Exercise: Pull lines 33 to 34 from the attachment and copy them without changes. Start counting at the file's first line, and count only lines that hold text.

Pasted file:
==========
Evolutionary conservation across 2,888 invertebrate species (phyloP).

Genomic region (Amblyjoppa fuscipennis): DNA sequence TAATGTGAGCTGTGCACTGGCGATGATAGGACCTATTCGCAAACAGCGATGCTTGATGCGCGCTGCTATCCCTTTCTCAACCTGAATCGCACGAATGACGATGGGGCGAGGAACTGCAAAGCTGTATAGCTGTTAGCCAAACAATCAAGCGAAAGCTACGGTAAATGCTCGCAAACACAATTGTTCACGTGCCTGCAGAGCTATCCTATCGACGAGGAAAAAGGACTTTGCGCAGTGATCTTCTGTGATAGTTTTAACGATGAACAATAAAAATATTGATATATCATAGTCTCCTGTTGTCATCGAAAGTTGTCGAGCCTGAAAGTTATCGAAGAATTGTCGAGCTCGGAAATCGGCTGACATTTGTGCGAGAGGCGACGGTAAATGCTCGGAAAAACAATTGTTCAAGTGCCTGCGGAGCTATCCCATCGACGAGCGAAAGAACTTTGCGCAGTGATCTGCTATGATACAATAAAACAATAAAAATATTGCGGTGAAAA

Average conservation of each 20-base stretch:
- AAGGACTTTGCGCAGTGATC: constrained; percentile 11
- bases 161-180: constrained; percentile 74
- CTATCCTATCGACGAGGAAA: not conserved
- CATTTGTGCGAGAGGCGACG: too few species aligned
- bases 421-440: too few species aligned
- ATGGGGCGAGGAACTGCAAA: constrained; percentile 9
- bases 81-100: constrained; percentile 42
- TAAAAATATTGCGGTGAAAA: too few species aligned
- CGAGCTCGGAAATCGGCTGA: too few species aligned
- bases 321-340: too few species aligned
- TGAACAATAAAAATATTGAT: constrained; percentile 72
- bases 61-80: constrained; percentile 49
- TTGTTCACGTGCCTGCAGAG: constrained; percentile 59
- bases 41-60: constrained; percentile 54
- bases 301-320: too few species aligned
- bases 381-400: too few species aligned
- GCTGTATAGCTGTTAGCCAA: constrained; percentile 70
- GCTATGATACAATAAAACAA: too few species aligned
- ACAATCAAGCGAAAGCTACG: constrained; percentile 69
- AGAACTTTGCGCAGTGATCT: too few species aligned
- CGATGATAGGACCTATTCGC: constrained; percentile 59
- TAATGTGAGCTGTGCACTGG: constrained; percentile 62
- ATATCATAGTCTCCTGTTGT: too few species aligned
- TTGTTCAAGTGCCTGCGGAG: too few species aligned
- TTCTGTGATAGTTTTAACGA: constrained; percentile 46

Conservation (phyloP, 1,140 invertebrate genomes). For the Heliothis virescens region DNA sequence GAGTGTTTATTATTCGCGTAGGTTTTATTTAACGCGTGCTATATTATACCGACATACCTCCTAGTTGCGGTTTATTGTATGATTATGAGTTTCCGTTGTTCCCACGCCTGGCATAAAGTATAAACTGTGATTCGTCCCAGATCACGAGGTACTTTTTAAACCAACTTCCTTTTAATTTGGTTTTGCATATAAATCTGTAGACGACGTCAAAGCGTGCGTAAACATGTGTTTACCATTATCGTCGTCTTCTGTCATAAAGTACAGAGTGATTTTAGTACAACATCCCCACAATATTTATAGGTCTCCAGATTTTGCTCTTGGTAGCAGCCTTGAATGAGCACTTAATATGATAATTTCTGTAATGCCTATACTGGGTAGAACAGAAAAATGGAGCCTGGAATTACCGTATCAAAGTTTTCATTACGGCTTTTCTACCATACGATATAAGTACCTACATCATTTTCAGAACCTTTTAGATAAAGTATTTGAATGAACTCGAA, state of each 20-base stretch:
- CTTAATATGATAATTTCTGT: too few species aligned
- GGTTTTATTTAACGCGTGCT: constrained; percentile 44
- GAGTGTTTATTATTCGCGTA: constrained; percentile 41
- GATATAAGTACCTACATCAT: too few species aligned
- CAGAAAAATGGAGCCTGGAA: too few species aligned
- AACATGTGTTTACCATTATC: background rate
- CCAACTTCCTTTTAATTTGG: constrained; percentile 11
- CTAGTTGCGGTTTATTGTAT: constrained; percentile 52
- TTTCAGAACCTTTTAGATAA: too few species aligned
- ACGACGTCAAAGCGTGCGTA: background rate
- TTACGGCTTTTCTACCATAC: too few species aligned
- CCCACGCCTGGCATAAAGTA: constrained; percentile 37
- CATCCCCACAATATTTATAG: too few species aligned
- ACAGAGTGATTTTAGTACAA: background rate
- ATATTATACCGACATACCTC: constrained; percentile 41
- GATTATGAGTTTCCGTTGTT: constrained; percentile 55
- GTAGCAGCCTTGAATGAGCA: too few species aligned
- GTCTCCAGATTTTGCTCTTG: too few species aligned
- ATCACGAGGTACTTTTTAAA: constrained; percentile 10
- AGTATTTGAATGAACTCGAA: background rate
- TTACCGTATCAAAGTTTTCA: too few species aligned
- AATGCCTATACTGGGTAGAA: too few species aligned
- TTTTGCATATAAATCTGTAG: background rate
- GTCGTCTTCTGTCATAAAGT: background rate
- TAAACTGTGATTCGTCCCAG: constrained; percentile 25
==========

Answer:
- GATATAAGTACCTACATCAT: too few species aligned
- CAGAAAAATGGAGCCTGGAA: too few species aligned